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As necessary as they are for our collective health, face masks can make conversation a little more complicated — or at the very least less pleasant — for everyone. When facial expressions vanish underneath two layers of cotton and lipreading becomes impossible, persons with hearing loss have severe communication issues. Human speech is similarly reduced in loudness and clarity when wearing a mask, mainly due to ambient or background noise.
Although it is possible to derive meaning from speech without the aid of the other senses, our sense of sight is a massive assistance in the comprehension process. We use what we see to comprehend what we hear, whether through facial expressions or body language. What happens if visual aid isn’t available? Masks raise this specific issue; therefore, let us use this chance to investigate what may be done to address masks in communication, particularly for individuals with hearing loss.
Lifesavers, communication inhibitors
Masks obstruct conversation in a variety of ways.
- Suppresses noise: First and foremost, masks suppress the sound of speech. Masks prevent sound from moving as quickly as possible because they shield us from the spray and saliva emitted from our mouths during speech. Because sound is merely a vibration of pressure against air particles, masks help reduce the intensity of that sound.
- Prevents lip reading: Masks not only muffle sound, but they also make it impossible to see the lips as it moves. Those with progressive hearing loss or hearing impairment prefer to keep an eye on mouth movements to supplement the sound they can pick up from speech. This “lip reading” approach might be made intentionally or unconsciously. The visual cues we acquire from the form of a mouth in speech can help us fill in the gaps in what is being said, whether we recognize it or not. We study subtle movement in the face to absorb emotional and other meanings of speech, in addition to the literal act of lip reading.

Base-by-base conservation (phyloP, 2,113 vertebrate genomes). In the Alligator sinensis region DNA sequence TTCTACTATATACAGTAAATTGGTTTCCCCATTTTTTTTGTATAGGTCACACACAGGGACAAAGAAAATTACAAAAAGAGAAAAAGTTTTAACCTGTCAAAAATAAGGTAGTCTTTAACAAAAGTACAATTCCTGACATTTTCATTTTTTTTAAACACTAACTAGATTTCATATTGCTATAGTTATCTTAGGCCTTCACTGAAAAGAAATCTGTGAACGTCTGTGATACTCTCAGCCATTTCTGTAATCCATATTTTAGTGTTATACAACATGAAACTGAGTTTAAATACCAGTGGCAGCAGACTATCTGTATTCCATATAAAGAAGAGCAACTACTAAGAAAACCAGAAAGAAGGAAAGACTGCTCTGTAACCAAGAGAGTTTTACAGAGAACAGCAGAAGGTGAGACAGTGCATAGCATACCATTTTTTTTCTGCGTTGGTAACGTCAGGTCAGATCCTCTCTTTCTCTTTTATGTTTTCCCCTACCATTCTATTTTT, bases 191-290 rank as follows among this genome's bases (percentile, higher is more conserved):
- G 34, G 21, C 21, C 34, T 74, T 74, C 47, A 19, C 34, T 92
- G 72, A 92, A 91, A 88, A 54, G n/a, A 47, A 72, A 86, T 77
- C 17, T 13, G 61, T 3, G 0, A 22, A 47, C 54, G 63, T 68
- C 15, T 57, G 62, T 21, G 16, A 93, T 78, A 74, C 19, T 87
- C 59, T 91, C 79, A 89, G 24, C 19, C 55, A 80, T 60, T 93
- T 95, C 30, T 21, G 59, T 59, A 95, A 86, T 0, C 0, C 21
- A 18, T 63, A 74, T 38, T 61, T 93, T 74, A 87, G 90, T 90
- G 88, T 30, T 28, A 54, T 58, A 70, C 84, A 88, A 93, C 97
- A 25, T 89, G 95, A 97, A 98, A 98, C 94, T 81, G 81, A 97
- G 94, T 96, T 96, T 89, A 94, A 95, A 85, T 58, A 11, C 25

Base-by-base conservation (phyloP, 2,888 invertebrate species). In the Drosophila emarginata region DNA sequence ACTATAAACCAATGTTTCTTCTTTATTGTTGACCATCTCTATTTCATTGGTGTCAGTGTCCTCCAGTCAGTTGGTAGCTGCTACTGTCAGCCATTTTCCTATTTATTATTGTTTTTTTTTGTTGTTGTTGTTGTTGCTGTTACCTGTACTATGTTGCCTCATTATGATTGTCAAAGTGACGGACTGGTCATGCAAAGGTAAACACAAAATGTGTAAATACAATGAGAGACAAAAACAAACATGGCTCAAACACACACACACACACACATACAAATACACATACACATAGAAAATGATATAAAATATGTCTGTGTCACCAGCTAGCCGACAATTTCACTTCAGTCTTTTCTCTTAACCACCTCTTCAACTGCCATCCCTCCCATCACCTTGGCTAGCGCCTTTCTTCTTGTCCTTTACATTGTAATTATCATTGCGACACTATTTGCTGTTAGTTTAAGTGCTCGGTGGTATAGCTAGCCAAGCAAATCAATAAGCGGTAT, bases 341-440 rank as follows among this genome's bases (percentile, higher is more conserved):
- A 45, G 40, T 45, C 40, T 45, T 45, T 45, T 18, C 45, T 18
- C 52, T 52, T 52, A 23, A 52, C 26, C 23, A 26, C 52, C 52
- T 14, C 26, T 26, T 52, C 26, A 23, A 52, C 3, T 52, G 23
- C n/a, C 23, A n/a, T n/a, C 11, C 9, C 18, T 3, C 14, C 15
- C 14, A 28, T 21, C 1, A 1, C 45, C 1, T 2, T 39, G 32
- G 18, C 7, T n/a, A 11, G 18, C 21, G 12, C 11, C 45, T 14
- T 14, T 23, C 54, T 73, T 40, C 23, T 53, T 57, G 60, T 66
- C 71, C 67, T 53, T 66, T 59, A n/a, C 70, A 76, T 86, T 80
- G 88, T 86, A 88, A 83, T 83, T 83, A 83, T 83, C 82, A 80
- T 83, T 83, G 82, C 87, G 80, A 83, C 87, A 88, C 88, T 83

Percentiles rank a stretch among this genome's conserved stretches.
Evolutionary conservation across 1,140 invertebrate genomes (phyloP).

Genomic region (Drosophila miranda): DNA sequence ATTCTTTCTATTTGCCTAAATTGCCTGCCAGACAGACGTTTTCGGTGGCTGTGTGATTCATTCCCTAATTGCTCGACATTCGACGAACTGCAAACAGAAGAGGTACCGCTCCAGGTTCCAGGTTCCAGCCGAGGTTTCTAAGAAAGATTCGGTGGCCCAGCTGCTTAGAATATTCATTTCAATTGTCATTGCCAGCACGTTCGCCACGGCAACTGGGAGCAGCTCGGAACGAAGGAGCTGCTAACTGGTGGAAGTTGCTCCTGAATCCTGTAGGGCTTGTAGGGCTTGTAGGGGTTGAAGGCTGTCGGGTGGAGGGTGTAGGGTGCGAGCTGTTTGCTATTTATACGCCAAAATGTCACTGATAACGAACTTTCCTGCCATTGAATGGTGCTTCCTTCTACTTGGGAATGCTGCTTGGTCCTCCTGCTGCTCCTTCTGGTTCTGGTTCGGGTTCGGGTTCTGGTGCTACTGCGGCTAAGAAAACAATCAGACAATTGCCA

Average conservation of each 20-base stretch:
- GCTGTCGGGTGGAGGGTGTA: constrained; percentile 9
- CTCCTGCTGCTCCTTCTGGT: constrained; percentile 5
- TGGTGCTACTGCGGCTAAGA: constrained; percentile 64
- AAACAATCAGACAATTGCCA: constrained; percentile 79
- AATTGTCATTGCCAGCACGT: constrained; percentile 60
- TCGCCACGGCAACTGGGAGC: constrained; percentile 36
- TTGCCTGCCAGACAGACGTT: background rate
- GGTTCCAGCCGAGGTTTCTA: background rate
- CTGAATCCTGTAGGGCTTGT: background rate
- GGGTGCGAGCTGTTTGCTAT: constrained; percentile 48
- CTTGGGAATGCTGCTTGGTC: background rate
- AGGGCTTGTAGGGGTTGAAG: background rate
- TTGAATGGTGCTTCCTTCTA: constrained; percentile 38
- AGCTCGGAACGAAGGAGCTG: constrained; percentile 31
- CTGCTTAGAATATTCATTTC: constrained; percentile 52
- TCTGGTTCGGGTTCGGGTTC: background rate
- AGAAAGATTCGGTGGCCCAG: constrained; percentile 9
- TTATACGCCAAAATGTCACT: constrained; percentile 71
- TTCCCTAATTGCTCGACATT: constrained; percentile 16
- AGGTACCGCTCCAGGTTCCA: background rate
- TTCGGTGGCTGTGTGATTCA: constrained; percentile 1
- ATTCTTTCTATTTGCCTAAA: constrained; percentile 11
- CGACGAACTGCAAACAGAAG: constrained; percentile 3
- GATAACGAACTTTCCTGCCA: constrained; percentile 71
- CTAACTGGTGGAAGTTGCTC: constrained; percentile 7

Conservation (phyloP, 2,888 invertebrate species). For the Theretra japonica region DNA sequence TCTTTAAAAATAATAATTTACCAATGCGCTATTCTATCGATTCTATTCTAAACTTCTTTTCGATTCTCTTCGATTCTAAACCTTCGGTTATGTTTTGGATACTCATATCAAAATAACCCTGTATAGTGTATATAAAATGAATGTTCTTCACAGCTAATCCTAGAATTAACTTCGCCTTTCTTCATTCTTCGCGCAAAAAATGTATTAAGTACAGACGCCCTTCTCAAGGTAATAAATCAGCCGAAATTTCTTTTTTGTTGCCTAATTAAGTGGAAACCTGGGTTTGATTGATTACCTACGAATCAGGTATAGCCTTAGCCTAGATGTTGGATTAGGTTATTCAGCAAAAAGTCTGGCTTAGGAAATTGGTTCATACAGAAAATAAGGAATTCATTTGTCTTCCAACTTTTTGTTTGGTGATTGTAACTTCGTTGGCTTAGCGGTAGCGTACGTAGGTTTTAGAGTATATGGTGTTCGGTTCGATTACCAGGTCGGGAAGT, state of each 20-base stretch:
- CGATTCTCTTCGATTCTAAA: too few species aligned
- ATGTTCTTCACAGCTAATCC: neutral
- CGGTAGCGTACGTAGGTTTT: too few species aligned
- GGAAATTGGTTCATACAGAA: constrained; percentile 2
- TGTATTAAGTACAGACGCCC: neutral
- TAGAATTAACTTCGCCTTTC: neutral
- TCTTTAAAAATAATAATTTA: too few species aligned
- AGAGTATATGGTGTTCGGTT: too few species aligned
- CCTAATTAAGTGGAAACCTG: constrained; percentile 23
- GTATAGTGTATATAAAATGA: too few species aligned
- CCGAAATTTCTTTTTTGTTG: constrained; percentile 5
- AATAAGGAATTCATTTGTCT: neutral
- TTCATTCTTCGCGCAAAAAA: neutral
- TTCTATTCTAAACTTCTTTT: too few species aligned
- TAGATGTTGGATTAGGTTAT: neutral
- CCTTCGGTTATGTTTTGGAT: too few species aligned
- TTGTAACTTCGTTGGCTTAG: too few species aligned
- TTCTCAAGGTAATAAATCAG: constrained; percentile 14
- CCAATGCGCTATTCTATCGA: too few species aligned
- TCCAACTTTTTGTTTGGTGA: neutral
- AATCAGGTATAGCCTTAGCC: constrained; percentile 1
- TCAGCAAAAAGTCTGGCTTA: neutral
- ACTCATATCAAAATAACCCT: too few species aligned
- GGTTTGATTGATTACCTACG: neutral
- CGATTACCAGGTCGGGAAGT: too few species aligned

- Obscures facial expressions: Have you ever misread the tone of a text message? The lack of connotation and context contributes significantly to the difficulty in understanding. Watching someone speak provides this additional information, indicating sincere expressions of emotion, sincerity, or even sarcasm. Masks, of course, hide this richness of visual information that may otherwise help inform the communication process.
How to improve communication in a time of mask-wearing
If you’re interacting with someone who has hearing loss, think about how you can help them communicate better while wearing a mask.
- Get as close as possible. Although you should not get closer than six feet to maintain social safety, you can get a little closer to make your voice more easily heard.
- Talk louder. Similarly, you can increase the loudness of speech to compensate for the volume lost owing to the mask’s muffling effect. When we lose visual information, our eyes relocate to our eyes and upper cheekbones for whatever help we can obtain.
- Use your hands. Other forms of body language, such as gestures, can be quite helpful in filling up the gaps in understanding. But, above all, the ideal approach to handling hearing loss in a discussion while wearing a mask is to speak from within the same room, exceptionally when quiet.
Aside from these accommodations, the best thing you can do to help a person with hearing loss is to offer moral support throughout the treatment process. The first step is to encourage your loved one to have a hearing test, but your involvement does not end there. You can guide people through the process of getting hearing aids when the time comes. Your role as a moral supporter can be significant by attending appointments together, assisting with the hearing aid fitting procedure, and supporting your loved one through the process of learning to use the aids. In addition, you can help make the process of adopting and learning to use hearing aids much more accessible, just as you can help make a maze conversation simpler in many ways.
If you know your loved one is ready to take the initial step, be there to encourage and assist them, then sign them up for a hearing test with us!